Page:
To the Editor:

The majority of needed health care services in Canada are covered by our health care system, but many services are not. Therefore it may not be as universal as most Canadians believe. Many medications are not fully covered, as well as several services which become unavailable due to age (Sorry, you are too old for…). Physiotherapy is also age restricted and may not be available regardless of age in the public sector. Once a patient is approved for physio treatments, the wait time for appointments are lengthy in the public sector.

Both public and private sectors are subject to opinions for or against. Many of the beliefs about care, on both sides, are not necessarily real. Again it is FEAR of differentiation.

As a couple, my wife and I have both been exposed as patients/customers in both segments. The private sector seems to more readily adapt and implement newer procedures and improved (new) equipment. Newer is better, carries a lot of truth.

As a retired sales person in the health care segment, I witnessed how the private sector adapted new methods and equipment faster than the public sector. The private sector did not have to rely on government approvals at federal, provincial and often regional levels, or deal with evaluation periods and the reporting to specific committees for approvals. However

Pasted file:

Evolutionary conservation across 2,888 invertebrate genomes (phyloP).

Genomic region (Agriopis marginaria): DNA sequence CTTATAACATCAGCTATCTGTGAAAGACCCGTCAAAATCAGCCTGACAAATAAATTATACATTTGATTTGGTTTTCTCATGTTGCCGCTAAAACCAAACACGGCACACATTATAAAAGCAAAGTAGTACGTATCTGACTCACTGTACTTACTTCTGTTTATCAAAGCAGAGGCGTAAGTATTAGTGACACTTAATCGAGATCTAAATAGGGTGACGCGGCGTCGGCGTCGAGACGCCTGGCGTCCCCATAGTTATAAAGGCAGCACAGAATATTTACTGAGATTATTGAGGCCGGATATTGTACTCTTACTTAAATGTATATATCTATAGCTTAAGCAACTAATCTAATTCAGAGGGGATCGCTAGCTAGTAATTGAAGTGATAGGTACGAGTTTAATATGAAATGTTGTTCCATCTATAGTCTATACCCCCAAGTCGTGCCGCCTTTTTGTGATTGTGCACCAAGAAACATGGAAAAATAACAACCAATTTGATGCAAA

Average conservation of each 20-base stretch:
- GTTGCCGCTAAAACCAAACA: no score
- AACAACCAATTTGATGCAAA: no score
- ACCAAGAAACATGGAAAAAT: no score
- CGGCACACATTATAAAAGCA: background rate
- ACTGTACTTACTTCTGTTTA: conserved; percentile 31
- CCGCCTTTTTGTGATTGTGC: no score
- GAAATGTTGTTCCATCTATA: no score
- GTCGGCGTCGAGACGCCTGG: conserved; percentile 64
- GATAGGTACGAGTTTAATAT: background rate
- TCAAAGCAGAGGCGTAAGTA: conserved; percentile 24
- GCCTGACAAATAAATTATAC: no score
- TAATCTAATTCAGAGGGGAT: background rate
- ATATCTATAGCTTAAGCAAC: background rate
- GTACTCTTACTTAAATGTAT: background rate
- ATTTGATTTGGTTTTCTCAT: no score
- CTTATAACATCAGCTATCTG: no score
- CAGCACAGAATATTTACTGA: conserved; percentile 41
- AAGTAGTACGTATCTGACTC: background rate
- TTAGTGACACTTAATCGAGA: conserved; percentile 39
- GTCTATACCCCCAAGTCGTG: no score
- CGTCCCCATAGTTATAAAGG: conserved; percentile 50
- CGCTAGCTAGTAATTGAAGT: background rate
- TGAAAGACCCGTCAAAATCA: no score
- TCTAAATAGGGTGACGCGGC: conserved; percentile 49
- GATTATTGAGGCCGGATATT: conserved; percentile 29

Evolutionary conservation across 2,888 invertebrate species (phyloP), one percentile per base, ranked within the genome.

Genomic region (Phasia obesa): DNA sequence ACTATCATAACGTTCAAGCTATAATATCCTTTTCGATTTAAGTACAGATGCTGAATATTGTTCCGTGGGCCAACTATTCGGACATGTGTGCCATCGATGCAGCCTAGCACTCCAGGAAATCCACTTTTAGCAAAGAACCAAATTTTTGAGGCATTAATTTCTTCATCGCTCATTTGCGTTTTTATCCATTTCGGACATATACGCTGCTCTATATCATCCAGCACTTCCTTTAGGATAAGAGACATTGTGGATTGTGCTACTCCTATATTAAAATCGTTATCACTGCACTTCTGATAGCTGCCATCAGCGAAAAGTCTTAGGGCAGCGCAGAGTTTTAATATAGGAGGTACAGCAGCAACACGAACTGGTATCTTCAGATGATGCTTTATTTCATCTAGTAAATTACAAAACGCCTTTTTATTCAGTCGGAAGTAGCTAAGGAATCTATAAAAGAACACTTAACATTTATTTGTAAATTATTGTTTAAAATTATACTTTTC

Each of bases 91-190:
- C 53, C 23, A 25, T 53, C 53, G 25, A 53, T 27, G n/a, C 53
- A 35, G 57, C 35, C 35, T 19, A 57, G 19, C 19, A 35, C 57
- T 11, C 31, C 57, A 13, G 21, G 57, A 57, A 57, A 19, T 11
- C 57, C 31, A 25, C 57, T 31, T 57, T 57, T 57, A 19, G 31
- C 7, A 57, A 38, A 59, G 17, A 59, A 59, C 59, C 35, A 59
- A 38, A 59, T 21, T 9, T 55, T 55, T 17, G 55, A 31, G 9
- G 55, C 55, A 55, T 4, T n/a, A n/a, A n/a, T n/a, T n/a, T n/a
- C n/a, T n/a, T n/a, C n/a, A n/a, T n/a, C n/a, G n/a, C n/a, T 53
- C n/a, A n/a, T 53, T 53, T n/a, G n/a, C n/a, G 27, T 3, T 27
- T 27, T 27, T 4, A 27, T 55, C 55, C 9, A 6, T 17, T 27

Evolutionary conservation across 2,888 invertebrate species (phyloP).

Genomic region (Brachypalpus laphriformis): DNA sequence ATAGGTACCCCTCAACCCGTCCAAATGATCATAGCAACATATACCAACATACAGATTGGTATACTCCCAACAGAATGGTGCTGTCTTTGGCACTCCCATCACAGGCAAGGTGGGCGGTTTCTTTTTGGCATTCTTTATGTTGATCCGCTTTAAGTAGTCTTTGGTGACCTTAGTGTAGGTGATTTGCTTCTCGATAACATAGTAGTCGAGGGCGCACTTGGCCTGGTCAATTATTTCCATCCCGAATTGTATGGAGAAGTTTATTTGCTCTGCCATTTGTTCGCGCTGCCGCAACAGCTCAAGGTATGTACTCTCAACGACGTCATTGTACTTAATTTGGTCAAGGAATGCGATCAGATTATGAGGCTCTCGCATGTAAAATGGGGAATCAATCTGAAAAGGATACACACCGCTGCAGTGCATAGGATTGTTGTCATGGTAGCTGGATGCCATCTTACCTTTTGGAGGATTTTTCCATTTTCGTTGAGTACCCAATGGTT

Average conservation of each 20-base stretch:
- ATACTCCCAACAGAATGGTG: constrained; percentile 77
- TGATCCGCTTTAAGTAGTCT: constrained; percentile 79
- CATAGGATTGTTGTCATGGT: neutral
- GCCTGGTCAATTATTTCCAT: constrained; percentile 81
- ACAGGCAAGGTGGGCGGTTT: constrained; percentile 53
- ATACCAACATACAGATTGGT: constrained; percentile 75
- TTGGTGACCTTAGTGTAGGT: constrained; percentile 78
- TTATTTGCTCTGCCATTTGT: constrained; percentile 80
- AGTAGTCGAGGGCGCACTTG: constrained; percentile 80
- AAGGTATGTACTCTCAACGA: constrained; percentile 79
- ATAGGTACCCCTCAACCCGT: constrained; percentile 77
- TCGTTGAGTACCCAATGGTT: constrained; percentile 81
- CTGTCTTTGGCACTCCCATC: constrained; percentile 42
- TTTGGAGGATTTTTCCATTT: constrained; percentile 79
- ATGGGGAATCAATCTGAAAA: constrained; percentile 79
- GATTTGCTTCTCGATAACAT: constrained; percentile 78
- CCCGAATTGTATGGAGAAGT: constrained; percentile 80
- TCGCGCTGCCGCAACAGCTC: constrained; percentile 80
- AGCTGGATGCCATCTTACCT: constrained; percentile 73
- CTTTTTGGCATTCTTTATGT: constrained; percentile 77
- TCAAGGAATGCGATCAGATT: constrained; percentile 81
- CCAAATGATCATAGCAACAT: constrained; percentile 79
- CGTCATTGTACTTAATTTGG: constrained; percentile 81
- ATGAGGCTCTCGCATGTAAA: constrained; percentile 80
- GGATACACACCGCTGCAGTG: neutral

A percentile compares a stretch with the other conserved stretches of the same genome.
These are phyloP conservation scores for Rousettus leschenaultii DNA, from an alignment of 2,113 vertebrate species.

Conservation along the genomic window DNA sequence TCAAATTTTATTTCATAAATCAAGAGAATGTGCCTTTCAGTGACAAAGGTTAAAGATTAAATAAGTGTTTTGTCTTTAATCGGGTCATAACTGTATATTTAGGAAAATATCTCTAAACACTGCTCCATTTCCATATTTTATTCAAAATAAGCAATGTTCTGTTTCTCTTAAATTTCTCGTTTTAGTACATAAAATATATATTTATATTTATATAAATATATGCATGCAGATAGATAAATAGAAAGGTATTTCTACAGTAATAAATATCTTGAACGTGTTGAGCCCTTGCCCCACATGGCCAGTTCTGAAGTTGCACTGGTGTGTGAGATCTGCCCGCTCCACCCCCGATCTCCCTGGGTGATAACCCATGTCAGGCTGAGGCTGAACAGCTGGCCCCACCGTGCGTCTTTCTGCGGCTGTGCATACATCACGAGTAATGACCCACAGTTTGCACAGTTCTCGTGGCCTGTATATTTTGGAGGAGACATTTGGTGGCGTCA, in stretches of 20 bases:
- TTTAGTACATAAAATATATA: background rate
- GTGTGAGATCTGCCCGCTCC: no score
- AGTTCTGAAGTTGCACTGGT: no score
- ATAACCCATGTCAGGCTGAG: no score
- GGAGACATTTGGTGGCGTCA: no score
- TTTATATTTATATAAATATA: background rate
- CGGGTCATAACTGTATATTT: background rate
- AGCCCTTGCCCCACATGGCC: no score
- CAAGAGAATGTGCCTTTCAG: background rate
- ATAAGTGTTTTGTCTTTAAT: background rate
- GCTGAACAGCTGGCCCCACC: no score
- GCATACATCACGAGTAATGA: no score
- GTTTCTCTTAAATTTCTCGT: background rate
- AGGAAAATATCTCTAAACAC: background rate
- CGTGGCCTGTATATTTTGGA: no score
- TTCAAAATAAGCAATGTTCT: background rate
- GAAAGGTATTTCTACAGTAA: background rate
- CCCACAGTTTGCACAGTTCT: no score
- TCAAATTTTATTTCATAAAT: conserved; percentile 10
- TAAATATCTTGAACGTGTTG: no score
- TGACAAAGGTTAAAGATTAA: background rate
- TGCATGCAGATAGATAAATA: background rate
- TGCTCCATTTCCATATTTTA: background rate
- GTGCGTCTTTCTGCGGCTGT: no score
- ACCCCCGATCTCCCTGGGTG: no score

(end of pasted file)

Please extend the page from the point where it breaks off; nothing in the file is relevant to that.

equipment often required CSA approval for all segments.

Private sector fees are often thought of as being costly. An example: is our cataract surgery. The costs of the procedure is covered and paid for by OHIP. We paid a small fee for a rush appointment, and some modest fees for certain upgrades, just as we would have to do in the public sector. One advantage of private care is that surgery was completed on both eyes in two days following the first appointment. Follow up was completed later the same day.

There are many examples to support both private and public health care. There are private services, including minor surgery clinics across Canada which are being used by Canadians as well as (believe it or not) our neighbors to the south – who choose to pay and then claim from their own private insurance companies. In Canada the greater majority of private clinics can and do bill the
province that covers the patient directly.

Get the proper information before condemning either side. See who is protecting some ivory towers, groups of employees, health care professionals, association groupings depending on of government financing, subsides, regular membership dues and fees.

Regardless, with the mess health care is in across Canada, it needs less government and major outside help to before it collapses completely – if it hasn’t already.

Private sector health care needs to be recognized NOW. Not in a future election.

Richard Charest, Vankleek Hill